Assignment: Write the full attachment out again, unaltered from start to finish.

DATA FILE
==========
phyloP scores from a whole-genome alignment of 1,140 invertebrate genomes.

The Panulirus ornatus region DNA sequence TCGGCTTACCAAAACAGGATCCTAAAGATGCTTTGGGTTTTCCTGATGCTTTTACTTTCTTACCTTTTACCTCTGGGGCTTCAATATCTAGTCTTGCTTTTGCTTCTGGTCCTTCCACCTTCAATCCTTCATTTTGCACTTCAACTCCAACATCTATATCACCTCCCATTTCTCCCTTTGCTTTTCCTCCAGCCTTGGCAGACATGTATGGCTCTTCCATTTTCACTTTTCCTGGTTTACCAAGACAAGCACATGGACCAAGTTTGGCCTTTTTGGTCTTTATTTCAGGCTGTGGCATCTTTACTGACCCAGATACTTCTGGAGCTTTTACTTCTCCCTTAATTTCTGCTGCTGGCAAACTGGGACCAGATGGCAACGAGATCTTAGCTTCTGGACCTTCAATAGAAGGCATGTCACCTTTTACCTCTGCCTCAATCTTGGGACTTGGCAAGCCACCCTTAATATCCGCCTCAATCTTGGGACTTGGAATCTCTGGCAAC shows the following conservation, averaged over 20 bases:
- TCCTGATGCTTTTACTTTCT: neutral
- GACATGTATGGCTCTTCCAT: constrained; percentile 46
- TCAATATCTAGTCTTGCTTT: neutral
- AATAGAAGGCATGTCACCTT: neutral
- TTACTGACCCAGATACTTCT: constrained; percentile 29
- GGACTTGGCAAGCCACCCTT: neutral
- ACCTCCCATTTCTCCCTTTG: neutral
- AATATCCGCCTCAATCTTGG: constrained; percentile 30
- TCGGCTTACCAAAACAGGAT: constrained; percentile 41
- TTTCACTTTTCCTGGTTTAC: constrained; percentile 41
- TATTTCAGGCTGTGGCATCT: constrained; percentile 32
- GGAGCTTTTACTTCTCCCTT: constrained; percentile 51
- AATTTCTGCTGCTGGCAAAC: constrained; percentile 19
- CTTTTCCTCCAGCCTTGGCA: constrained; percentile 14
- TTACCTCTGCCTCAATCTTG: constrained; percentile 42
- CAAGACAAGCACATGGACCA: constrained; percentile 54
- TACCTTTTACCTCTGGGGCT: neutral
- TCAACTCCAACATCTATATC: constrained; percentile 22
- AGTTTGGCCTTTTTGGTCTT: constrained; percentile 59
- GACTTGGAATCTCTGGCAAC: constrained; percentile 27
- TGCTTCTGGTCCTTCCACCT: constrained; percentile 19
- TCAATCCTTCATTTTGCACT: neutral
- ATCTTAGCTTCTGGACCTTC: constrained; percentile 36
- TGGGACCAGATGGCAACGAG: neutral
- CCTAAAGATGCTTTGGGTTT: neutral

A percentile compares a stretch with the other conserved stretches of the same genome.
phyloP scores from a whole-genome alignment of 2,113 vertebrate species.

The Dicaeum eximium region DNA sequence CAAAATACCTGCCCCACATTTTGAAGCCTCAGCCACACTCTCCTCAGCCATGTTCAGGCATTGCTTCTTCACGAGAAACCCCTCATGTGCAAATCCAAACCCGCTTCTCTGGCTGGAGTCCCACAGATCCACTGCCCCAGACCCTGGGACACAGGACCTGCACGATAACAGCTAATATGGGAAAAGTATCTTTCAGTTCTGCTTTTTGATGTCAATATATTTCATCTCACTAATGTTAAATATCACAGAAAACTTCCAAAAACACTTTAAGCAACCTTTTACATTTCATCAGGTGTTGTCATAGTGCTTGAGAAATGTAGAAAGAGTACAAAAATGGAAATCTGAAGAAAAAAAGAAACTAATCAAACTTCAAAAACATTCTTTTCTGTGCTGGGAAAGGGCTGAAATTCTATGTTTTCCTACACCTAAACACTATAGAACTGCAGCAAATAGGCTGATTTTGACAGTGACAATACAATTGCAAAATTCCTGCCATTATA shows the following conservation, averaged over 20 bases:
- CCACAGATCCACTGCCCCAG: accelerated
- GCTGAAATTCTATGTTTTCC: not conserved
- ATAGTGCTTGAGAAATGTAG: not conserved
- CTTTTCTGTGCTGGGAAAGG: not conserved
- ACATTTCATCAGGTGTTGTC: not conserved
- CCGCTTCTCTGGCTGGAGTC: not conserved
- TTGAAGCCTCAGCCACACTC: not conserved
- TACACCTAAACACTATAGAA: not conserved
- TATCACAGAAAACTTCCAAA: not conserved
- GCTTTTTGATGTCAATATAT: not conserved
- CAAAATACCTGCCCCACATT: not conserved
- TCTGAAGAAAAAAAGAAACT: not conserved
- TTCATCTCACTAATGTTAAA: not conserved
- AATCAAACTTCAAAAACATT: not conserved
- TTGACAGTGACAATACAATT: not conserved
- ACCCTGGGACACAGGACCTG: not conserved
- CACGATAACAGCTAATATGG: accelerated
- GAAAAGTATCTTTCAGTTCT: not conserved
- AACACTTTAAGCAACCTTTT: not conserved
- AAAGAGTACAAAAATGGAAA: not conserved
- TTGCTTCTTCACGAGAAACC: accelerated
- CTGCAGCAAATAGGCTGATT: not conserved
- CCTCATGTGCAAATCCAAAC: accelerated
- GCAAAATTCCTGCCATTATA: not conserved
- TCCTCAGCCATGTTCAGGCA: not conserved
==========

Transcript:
phyloP scores from a whole-genome alignment of 1,140 invertebrate genomes.

The Panulirus ornatus region DNA sequence TCGGCTTACCAAAACAGGATCCTAAAGATGCTTTGGGTTTTCCTGATGCTTTTACTTTCTTACCTTTTACCTCTGGGGCTTCAATATCTAGTCTTGCTTTTGCTTCTGGTCCTTCCACCTTCAATCCTTCATTTTGCACTTCAACTCCAACATCTATATCACCTCCCATTTCTCCCTTTGCTTTTCCTCCAGCCTTGGCAGACATGTATGGCTCTTCCATTTTCACTTTTCCTGGTTTACCAAGACAAGCACATGGACCAAGTTTGGCCTTTTTGGTCTTTATTTCAGGCTGTGGCATCTTTACTGACCCAGATACTTCTGGAGCTTTTACTTCTCCCTTAATTTCTGCTGCTGGCAAACTGGGACCAGATGGCAACGAGATCTTAGCTTCTGGACCTTCAATAGAAGGCATGTCACCTTTTACCTCTGCCTCAATCTTGGGACTTGGCAAGCCACCCTTAATATCCGCCTCAATCTTGGGACTTGGAATCTCTGGCAAC shows the following conservation, averaged over 20 bases:
- TCCTGATGCTTTTACTTTCT: neutral
- GACATGTATGGCTCTTCCAT: constrained; percentile 46
- TCAATATCTAGTCTTGCTTT: neutral
- AATAGAAGGCATGTCACCTT: neutral
- TTACTGACCCAGATACTTCT: constrained; percentile 29
- GGACTTGGCAAGCCACCCTT: neutral
- ACCTCCCATTTCTCCCTTTG: neutral
- AATATCCGCCTCAATCTTGG: constrained; percentile 30
- TCGGCTTACCAAAACAGGAT: constrained; percentile 41
- TTTCACTTTTCCTGGTTTAC: constrained; percentile 41
- TATTTCAGGCTGTGGCATCT: constrained; percentile 32
- GGAGCTTTTACTTCTCCCTT: constrained; percentile 51
- AATTTCTGCTGCTGGCAAAC: constrained; percentile 19
- CTTTTCCTCCAGCCTTGGCA: constrained; percentile 14
- TTACCTCTGCCTCAATCTTG: constrained; percentile 42
- CAAGACAAGCACATGGACCA: constrained; percentile 54
- TACCTTTTACCTCTGGGGCT: neutral
- TCAACTCCAACATCTATATC: constrained; percentile 22
- AGTTTGGCCTTTTTGGTCTT: constrained; percentile 59
- GACTTGGAATCTCTGGCAAC: constrained; percentile 27
- TGCTTCTGGTCCTTCCACCT: constrained; percentile 19
- TCAATCCTTCATTTTGCACT: neutral
- ATCTTAGCTTCTGGACCTTC: constrained; percentile 36
- TGGGACCAGATGGCAACGAG: neutral
- CCTAAAGATGCTTTGGGTTT: neutral

A percentile compares a stretch with the other conserved stretches of the same genome.
phyloP scores from a whole-genome alignment of 2,113 vertebrate species.

The Dicaeum eximium region DNA sequence CAAAATACCTGCCCCACATTTTGAAGCCTCAGCCACACTCTCCTCAGCCATGTTCAGGCATTGCTTCTTCACGAGAAACCCCTCATGTGCAAATCCAAACCCGCTTCTCTGGCTGGAGTCCCACAGATCCACTGCCCCAGACCCTGGGACACAGGACCTGCACGATAACAGCTAATATGGGAAAAGTATCTTTCAGTTCTGCTTTTTGATGTCAATATATTTCATCTCACTAATGTTAAATATCACAGAAAACTTCCAAAAACACTTTAAGCAACCTTTTACATTTCATCAGGTGTTGTCATAGTGCTTGAGAAATGTAGAAAGAGTACAAAAATGGAAATCTGAAGAAAAAAAGAAACTAATCAAACTTCAAAAACATTCTTTTCTGTGCTGGGAAAGGGCTGAAATTCTATGTTTTCCTACACCTAAACACTATAGAACTGCAGCAAATAGGCTGATTTTGACAGTGACAATACAATTGCAAAATTCCTGCCATTATA shows the following conservation, averaged over 20 bases:
- CCACAGATCCACTGCCCCAG: accelerated
- GCTGAAATTCTATGTTTTCC: not conserved
- ATAGTGCTTGAGAAATGTAG: not conserved
- CTTTTCTGTGCTGGGAAAGG: not conserved
- ACATTTCATCAGGTGTTGTC: not conserved
- CCGCTTCTCTGGCTGGAGTC: not conserved
- TTGAAGCCTCAGCCACACTC: not conserved
- TACACCTAAACACTATAGAA: not conserved
- TATCACAGAAAACTTCCAAA: not conserved
- GCTTTTTGATGTCAATATAT: not conserved
- CAAAATACCTGCCCCACATT: not conserved
- TCTGAAGAAAAAAAGAAACT: not conserved
- TTCATCTCACTAATGTTAAA: not conserved
- AATCAAACTTCAAAAACATT: not conserved
- TTGACAGTGACAATACAATT: not conserved
- ACCCTGGGACACAGGACCTG: not conserved
- CACGATAACAGCTAATATGG: accelerated
- GAAAAGTATCTTTCAGTTCT: not conserved
- AACACTTTAAGCAACCTTTT: not conserved
- AAAGAGTACAAAAATGGAAA: not conserved
- TTGCTTCTTCACGAGAAACC: accelerated
- CTGCAGCAAATAGGCTGATT: not conserved
- CCTCATGTGCAAATCCAAAC: accelerated
- GCAAAATTCCTGCCATTATA: not conserved
- TCCTCAGCCATGTTCAGGCA: not conserved